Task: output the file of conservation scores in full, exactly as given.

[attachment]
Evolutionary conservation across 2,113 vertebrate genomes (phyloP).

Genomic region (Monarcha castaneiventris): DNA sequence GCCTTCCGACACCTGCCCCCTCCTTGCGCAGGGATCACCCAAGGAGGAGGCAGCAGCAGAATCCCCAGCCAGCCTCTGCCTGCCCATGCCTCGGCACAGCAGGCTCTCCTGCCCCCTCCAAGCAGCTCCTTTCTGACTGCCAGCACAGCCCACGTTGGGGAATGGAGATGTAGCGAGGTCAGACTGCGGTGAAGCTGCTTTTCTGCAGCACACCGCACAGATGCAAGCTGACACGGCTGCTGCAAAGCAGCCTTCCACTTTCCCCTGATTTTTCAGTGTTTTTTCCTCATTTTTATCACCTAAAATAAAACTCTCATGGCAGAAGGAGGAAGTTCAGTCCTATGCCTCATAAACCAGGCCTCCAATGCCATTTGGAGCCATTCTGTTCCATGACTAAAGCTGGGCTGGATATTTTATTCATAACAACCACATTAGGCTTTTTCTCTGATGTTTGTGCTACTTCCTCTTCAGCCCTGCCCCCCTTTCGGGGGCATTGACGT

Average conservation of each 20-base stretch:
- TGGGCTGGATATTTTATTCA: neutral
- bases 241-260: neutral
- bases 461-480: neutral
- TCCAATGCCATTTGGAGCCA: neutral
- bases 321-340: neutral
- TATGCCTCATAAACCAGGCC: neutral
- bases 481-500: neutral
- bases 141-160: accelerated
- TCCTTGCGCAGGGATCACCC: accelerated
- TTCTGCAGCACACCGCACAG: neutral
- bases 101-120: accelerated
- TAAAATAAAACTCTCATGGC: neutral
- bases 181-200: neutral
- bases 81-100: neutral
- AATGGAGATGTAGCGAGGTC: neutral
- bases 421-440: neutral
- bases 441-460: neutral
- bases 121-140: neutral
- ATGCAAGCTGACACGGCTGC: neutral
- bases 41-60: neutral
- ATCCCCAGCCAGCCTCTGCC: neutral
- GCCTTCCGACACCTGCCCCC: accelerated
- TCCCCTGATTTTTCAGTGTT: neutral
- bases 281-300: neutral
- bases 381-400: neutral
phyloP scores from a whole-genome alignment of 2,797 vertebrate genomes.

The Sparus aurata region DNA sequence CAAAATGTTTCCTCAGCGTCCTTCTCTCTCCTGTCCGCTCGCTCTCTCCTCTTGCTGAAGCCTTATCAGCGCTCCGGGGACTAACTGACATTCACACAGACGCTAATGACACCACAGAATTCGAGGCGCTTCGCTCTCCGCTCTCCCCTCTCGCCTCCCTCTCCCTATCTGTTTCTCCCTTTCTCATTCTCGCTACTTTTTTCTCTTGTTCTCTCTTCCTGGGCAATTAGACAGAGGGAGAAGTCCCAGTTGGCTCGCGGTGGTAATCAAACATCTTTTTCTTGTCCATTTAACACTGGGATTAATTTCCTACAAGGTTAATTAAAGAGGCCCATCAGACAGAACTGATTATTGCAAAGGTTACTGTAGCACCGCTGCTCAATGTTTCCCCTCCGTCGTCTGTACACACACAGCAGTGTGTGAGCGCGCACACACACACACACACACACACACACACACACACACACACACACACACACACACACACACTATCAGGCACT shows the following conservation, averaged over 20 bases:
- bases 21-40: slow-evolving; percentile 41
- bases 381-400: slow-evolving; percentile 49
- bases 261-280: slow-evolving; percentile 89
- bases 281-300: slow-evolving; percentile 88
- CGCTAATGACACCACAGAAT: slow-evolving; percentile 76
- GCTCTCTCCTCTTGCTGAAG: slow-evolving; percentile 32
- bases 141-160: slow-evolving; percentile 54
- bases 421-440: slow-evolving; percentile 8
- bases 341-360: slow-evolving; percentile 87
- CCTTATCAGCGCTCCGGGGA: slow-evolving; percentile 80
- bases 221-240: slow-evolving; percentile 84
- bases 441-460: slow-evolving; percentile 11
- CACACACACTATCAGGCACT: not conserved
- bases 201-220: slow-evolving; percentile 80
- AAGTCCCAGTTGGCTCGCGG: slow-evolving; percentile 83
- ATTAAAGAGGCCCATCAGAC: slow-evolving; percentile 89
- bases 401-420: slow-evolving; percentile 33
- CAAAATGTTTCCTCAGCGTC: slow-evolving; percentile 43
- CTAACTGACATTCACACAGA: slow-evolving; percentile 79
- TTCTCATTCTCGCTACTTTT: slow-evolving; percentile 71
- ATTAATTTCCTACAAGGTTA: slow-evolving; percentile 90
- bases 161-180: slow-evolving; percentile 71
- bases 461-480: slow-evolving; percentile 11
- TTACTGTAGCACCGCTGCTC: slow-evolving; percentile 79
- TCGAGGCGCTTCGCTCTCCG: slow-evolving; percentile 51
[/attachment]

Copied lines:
Evolutionary conservation across 2,113 vertebrate genomes (phyloP).

Genomic region (Monarcha castaneiventris): DNA sequence GCCTTCCGACACCTGCCCCCTCCTTGCGCAGGGATCACCCAAGGAGGAGGCAGCAGCAGAATCCCCAGCCAGCCTCTGCCTGCCCATGCCTCGGCACAGCAGGCTCTCCTGCCCCCTCCAAGCAGCTCCTTTCTGACTGCCAGCACAGCCCACGTTGGGGAATGGAGATGTAGCGAGGTCAGACTGCGGTGAAGCTGCTTTTCTGCAGCACACCGCACAGATGCAAGCTGACACGGCTGCTGCAAAGCAGCCTTCCACTTTCCCCTGATTTTTCAGTGTTTTTTCCTCATTTTTATCACCTAAAATAAAACTCTCATGGCAGAAGGAGGAAGTTCAGTCCTATGCCTCATAAACCAGGCCTCCAATGCCATTTGGAGCCATTCTGTTCCATGACTAAAGCTGGGCTGGATATTTTATTCATAACAACCACATTAGGCTTTTTCTCTGATGTTTGTGCTACTTCCTCTTCAGCCCTGCCCCCCTTTCGGGGGCATTGACGT

Average conservation of each 20-base stretch:
- TGGGCTGGATATTTTATTCA: neutral
- bases 241-260: neutral
- bases 461-480: neutral
- TCCAATGCCATTTGGAGCCA: neutral
- bases 321-340: neutral
- TATGCCTCATAAACCAGGCC: neutral
- bases 481-500: neutral
- bases 141-160: accelerated
- TCCTTGCGCAGGGATCACCC: accelerated
- TTCTGCAGCACACCGCACAG: neutral
- bases 101-120: accelerated
- TAAAATAAAACTCTCATGGC: neutral
- bases 181-200: neutral
- bases 81-100: neutral
- AATGGAGATGTAGCGAGGTC: neutral
- bases 421-440: neutral
- bases 441-460: neutral
- bases 121-140: neutral
- ATGCAAGCTGACACGGCTGC: neutral
- bases 41-60: neutral
- ATCCCCAGCCAGCCTCTGCC: neutral
- GCCTTCCGACACCTGCCCCC: accelerated
- TCCCCTGATTTTTCAGTGTT: neutral
- bases 281-300: neutral
- bases 381-400: neutral
phyloP scores from a whole-genome alignment of 2,797 vertebrate genomes.

The Sparus aurata region DNA sequence CAAAATGTTTCCTCAGCGTCCTTCTCTCTCCTGTCCGCTCGCTCTCTCCTCTTGCTGAAGCCTTATCAGCGCTCCGGGGACTAACTGACATTCACACAGACGCTAATGACACCACAGAATTCGAGGCGCTTCGCTCTCCGCTCTCCCCTCTCGCCTCCCTCTCCCTATCTGTTTCTCCCTTTCTCATTCTCGCTACTTTTTTCTCTTGTTCTCTCTTCCTGGGCAATTAGACAGAGGGAGAAGTCCCAGTTGGCTCGCGGTGGTAATCAAACATCTTTTTCTTGTCCATTTAACACTGGGATTAATTTCCTACAAGGTTAATTAAAGAGGCCCATCAGACAGAACTGATTATTGCAAAGGTTACTGTAGCACCGCTGCTCAATGTTTCCCCTCCGTCGTCTGTACACACACAGCAGTGTGTGAGCGCGCACACACACACACACACACACACACACACACACACACACACACACACACACACACACACACTATCAGGCACT shows the following conservation, averaged over 20 bases:
- bases 21-40: slow-evolving; percentile 41
- bases 381-400: slow-evolving; percentile 49
- bases 261-280: slow-evolving; percentile 89
- bases 281-300: slow-evolving; percentile 88
- CGCTAATGACACCACAGAAT: slow-evolving; percentile 76
- GCTCTCTCCTCTTGCTGAAG: slow-evolving; percentile 32
- bases 141-160: slow-evolving; percentile 54
- bases 421-440: slow-evolving; percentile 8
- bases 341-360: slow-evolving; percentile 87
- CCTTATCAGCGCTCCGGGGA: slow-evolving; percentile 80
- bases 221-240: slow-evolving; percentile 84
- bases 441-460: slow-evolving; percentile 11
- CACACACACTATCAGGCACT: not conserved
- bases 201-220: slow-evolving; percentile 80
- AAGTCCCAGTTGGCTCGCGG: slow-evolving; percentile 83
- ATTAAAGAGGCCCATCAGAC: slow-evolving; percentile 89
- bases 401-420: slow-evolving; percentile 33
- CAAAATGTTTCCTCAGCGTC: slow-evolving; percentile 43
- CTAACTGACATTCACACAGA: slow-evolving; percentile 79
- TTCTCATTCTCGCTACTTTT: slow-evolving; percentile 71
- ATTAATTTCCTACAAGGTTA: slow-evolving; percentile 90
- bases 161-180: slow-evolving; percentile 71
- bases 461-480: slow-evolving; percentile 11
- TTACTGTAGCACCGCTGCTC: slow-evolving; percentile 79
- TCGAGGCGCTTCGCTCTCCG: slow-evolving; percentile 51